First bake: raspberry and blueberry muffins

Raspberry and blueberry muffins 2I had a big pile of berries in the fridge and a decision to make over what to bake for the weekly charity cake sale at work last week, so I eventually settled on experimenting with some raspberry and blueberry muffins using a much-loved recipe for triple chocolate chunk muffins.

Raspberry and blueberry muffin mix

Raspberry and blueberry muffin mix

I chose this recipe as it’s a surefire winner – it uses soured cream to create a wonderfully soft texture and is really easy to whip up. I pretty much just replaced the chocolate with the berries and added more sugar to compensate for the lack of white/milk chocolate.

Raspberry and blueberry muffinsThe muffins came out wonderfully considering it was an experiment – fruity, sweet and beautifully soft. The one problem is that any leftover muffins go soft very quickly due to the moisture in the cooked fruit, so make sure you eat them all within a day!

I made some savoury courgette and mozzarella muffins to sell too, but (somewhat predictably) the sweet muffins were more popular than the savoury!

Raspberry and blueberry muffins and courgette and mozzarella muffins

Raspberry and blueberry muffins (left) and courgette and mozzarella muffins (right)

The recipe

Makes 12 muffins

  • 250g plain flour
  • 2 tsp baking powder
  • 0.5 tsp bicarbonate of soda
  • 100g raspberries
  • 100g blueberries
  • 2 eggs, beaten
  • 284ml soured cream
  • 170g light muscovado sugar
  • 85g melted butter
  1. Preheat the oven to 200C/180C fan/gas 6. Butter a 12-hole muffin tin or line with paper cases.
  2. In a large bowl, combine the flour, baking powder, bicarbonate of soda and fruit.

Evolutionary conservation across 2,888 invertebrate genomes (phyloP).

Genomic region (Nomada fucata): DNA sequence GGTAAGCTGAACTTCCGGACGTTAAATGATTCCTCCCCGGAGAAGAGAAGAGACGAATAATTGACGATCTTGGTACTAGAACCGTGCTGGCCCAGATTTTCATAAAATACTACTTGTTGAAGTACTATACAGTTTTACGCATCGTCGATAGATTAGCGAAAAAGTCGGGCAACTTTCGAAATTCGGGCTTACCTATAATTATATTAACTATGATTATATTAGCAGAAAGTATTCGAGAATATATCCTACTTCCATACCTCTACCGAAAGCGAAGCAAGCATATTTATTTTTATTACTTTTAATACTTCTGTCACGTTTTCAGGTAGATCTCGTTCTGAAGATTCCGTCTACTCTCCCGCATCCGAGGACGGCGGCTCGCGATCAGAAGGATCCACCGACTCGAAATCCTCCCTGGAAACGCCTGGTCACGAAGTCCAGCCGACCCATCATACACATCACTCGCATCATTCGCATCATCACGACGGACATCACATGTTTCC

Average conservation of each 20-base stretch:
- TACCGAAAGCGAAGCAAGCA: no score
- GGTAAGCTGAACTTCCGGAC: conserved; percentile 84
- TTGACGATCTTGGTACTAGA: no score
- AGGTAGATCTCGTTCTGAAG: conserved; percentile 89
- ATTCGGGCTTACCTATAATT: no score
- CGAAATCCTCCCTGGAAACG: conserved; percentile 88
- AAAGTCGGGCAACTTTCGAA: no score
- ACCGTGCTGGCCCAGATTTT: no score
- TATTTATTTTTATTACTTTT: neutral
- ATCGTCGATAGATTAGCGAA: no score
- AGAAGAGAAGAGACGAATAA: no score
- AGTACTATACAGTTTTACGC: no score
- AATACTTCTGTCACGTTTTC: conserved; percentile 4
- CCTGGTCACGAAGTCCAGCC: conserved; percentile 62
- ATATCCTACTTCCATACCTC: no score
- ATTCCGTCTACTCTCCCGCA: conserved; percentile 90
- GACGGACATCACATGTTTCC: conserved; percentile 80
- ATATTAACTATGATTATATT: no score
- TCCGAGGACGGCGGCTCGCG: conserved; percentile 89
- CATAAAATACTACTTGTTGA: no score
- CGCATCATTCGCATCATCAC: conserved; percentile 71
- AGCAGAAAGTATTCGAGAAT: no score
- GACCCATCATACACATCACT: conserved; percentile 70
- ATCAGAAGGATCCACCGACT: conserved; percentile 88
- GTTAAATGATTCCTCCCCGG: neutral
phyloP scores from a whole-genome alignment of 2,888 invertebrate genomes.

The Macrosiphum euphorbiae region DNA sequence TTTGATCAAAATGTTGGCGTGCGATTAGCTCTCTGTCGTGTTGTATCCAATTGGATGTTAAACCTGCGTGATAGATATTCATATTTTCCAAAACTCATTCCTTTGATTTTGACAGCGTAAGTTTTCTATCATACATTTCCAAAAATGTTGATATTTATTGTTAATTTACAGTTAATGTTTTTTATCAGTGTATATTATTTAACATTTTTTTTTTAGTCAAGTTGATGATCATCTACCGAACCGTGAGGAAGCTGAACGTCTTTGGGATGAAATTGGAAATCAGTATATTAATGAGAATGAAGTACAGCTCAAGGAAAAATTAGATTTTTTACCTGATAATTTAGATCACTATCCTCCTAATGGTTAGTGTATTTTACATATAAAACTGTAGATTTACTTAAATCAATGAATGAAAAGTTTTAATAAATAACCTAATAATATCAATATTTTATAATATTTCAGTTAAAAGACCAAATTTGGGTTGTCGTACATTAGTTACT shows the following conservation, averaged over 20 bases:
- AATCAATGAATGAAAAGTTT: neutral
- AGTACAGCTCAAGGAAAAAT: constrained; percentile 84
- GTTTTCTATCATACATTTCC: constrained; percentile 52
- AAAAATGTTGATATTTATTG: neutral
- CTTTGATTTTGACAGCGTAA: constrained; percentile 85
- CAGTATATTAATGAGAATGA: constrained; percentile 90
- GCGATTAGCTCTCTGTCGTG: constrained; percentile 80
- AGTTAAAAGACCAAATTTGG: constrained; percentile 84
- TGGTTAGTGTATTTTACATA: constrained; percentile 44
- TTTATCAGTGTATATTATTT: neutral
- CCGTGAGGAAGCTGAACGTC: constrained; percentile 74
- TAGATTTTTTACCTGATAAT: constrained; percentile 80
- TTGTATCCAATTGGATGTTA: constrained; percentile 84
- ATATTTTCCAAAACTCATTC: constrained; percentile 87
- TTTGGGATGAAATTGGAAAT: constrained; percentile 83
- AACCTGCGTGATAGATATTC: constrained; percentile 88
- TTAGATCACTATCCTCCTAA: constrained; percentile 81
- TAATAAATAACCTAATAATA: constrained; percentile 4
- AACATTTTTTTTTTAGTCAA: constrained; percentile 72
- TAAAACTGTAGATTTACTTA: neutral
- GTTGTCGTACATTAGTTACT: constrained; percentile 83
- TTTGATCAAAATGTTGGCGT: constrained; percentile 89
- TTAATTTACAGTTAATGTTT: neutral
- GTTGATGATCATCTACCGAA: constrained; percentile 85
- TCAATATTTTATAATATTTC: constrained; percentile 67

3. In another bowl, mix together the eggs, soured cream, butter and sugar.
  4. Add the wet mix to the dry mix and stir until just combined and the mixture is fairly stiff, but avoid overmixing.
  5. Spoon the mix into the muffin tin and bake for 20 minutes until well risen.
  6. Cool in the tins for 15 minutes before removing and cooling the muffins on a wire rack.

First bake: banana, rum and raisin loaf

Banana, rum and raisin loafThere have have been a few more bananas going uneaten and therefore in a perfectly ripe state for baking with at work recently, so I took it upon myself to take some home and turn them into a piece of baked deliciousness a couple of weeks ago. The result was this rather sumptuous banana, rum and raisin loaf, which I sort of invented from this recipe.

Generally, it’s ideal to soak dried fruit overnight to make sure they properly soak up the flavours of the liquid. However, I only had time to soak the raisins in the rum for about half an hour! I don’t do very well at following soaking instructions (remember my rum and raisin biscuits?) but I usually manage to wing it as I can still taste the booze!

Banana, rum and raisin loaf mix

Banana, rum and raisin loaf mix

The rest of the loaf was very easy to make. I added a splash of rum to the mix (as I had some rum left over from soaking the raisins) but I’m not sure how much of a difference this made! However, the resulting loaf was lovely – soft, fruity and very definitely tasting of rum.